It’s the first day of February and daffodils are already blooming in the neighborhood. My hostas are sending tightly furled leaves poking up through the soil and I saw a buttercup smiling up at me from the dead lawn last week. My head tells me it’s too soon for all these signs of spring. We often have at least one snow in April and I want to warn my flowers to take a deep breath and wait.
At the same time, I love seeing signs of spring. I love getting hints that soft, warm days are right around the corner. Soon enough, I’ll be getting my daily dose of Vitamin D from the sun again. Of course, the signs could be wrong. More than once I’ve seen apple blossom bitten back by a late frost. The old timers look at the daffodils and shake their heads. “We’ll have winter, yet,” they say.
I have a terrible habit of looking for “signs” in every area of my life. I send out a query to an agent. If I don’t hear back in the first week, that’s a good sign. If I don’t hear back in six weeks, that’s a bad sign. If the agent writes a blog post about how to query, that’s a bad sign. If she writes one about having some room in her current roster, that’s a good sign.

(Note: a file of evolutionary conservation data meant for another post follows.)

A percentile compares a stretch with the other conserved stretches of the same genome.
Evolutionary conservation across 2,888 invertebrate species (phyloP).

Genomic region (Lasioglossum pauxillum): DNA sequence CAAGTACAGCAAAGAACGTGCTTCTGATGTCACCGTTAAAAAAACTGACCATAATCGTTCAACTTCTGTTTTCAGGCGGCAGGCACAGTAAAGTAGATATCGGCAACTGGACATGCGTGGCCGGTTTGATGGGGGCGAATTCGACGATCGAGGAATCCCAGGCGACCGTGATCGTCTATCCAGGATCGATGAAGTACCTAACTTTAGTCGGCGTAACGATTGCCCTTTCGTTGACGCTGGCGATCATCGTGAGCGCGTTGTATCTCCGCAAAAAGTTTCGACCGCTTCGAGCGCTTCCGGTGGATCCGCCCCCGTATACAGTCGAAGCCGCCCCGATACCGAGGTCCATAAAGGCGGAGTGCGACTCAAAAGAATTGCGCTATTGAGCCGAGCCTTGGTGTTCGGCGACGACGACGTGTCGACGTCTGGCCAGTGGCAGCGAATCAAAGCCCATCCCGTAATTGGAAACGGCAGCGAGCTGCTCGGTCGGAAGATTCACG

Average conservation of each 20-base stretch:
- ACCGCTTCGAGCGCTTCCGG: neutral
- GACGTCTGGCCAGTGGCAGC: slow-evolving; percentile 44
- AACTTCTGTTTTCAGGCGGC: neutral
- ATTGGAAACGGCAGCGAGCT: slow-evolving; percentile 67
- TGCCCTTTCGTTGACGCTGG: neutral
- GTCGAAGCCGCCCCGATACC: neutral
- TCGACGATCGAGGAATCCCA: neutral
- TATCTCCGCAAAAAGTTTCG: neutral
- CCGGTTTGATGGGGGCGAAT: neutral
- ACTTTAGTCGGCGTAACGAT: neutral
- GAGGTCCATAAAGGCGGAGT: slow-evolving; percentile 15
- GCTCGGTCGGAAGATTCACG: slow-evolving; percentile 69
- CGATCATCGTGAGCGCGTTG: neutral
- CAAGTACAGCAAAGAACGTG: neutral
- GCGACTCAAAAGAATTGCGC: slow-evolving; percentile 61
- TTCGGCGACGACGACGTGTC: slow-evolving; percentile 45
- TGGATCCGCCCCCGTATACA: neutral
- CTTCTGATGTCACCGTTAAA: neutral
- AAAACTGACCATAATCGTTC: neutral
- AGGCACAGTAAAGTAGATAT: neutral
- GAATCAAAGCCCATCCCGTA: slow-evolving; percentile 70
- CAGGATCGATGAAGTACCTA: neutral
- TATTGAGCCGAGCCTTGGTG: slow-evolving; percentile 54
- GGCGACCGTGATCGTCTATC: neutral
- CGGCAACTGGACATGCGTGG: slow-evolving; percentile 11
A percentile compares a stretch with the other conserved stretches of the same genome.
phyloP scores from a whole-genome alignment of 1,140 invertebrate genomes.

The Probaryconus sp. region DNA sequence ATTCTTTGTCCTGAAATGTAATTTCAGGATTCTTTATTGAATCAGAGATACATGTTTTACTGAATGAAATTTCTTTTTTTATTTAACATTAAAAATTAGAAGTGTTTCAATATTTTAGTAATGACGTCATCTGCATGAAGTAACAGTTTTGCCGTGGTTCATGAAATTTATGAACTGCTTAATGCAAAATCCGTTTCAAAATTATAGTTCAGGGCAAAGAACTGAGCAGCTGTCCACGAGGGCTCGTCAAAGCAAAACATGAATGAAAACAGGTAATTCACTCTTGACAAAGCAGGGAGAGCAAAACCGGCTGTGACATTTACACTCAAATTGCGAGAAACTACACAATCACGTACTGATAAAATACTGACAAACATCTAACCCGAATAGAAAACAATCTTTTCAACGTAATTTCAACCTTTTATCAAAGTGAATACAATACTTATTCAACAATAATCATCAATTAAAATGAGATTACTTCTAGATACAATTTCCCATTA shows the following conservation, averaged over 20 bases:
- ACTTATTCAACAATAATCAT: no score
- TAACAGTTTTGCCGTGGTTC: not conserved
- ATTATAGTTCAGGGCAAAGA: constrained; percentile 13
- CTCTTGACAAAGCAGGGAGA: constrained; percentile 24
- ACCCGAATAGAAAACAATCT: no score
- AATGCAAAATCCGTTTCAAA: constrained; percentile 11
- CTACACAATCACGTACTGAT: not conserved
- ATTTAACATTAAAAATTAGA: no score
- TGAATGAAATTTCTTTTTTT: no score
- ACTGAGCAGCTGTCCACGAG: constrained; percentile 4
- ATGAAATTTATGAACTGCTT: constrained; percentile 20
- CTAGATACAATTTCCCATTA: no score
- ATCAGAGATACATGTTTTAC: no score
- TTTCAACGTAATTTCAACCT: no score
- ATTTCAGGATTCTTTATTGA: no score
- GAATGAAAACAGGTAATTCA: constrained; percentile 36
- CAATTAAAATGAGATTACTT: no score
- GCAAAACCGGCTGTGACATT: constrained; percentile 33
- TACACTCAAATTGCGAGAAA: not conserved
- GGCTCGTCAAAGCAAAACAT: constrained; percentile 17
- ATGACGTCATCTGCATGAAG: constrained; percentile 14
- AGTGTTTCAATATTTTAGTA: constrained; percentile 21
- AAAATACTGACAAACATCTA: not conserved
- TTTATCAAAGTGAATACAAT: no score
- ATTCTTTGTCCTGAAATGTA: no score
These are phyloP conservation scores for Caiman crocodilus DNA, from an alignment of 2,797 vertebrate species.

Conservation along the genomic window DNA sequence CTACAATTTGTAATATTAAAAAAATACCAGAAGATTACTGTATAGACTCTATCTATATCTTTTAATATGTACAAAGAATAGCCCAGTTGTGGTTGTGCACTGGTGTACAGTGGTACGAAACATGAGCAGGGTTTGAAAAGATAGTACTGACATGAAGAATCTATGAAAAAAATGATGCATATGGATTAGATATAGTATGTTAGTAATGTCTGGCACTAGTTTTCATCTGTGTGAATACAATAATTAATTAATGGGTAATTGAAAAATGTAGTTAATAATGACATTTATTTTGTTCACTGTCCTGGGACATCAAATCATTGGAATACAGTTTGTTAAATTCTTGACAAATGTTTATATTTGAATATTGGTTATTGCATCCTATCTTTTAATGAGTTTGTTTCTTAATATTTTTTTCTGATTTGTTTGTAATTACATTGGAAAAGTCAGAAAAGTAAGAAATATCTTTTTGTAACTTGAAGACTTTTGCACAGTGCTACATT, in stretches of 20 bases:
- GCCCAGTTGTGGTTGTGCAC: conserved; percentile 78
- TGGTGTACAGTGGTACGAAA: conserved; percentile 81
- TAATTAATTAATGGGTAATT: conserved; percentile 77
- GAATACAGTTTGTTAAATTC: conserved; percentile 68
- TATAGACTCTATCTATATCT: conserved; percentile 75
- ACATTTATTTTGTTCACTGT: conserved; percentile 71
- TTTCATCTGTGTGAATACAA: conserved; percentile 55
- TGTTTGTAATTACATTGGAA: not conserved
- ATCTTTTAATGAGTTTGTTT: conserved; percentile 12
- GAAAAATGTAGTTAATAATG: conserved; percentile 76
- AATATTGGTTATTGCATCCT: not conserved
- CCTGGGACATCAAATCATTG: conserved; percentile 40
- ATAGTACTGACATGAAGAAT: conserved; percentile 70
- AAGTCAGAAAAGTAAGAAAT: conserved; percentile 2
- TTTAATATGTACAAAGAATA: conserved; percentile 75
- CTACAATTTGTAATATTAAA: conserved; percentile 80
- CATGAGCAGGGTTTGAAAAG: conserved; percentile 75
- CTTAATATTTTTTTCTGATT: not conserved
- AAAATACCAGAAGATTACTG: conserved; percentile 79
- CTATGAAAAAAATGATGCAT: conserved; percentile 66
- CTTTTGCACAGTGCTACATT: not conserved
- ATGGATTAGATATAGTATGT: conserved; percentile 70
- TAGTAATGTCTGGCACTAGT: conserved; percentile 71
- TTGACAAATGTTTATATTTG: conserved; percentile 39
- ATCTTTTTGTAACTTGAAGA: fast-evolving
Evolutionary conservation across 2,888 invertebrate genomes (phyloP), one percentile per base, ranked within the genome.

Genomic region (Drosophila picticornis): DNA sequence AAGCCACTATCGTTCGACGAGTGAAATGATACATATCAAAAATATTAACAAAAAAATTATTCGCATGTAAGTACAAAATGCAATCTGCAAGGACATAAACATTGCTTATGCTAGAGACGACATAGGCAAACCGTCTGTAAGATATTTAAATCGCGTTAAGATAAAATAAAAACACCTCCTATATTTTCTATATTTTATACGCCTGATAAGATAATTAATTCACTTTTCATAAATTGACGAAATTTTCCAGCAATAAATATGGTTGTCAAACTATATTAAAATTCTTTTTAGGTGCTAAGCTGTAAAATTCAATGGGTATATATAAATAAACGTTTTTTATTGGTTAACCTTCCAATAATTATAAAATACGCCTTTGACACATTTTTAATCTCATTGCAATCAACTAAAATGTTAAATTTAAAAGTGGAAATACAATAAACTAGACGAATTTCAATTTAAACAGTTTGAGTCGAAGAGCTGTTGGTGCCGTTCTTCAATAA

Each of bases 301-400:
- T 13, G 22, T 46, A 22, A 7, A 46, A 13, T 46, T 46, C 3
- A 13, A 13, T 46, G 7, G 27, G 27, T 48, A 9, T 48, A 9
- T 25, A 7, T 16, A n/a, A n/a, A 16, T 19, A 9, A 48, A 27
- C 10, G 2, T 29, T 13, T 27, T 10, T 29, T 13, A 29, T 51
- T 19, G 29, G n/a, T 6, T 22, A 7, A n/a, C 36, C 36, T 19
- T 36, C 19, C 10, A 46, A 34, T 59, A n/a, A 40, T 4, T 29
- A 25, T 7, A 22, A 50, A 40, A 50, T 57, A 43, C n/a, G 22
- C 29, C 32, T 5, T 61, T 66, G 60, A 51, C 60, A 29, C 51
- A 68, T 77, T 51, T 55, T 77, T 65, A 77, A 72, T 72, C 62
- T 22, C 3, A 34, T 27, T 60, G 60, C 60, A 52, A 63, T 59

Did Thistle eat all her dogfood and use the bathroom on cue before bed? That’s a good sign that we’ll sleep through the night. Is she rowdy and restless as we’re trying to settle in to sleep? Bad sign.
The catch is, I spend too much time looking for signs and not nearly enough living in the moment, playing the hand I’ve been dealt. I’m too busy trying to guess what card I’ll draw next. Planning and anticipating can be good things. God tells us over and over that we need to be prepared. But He also tells us to trust Him and have faith. I’ve got to stop trying to predict what’s going to happen next. Spring will come whether I guess the timing right or not. And it will come in God’s own time.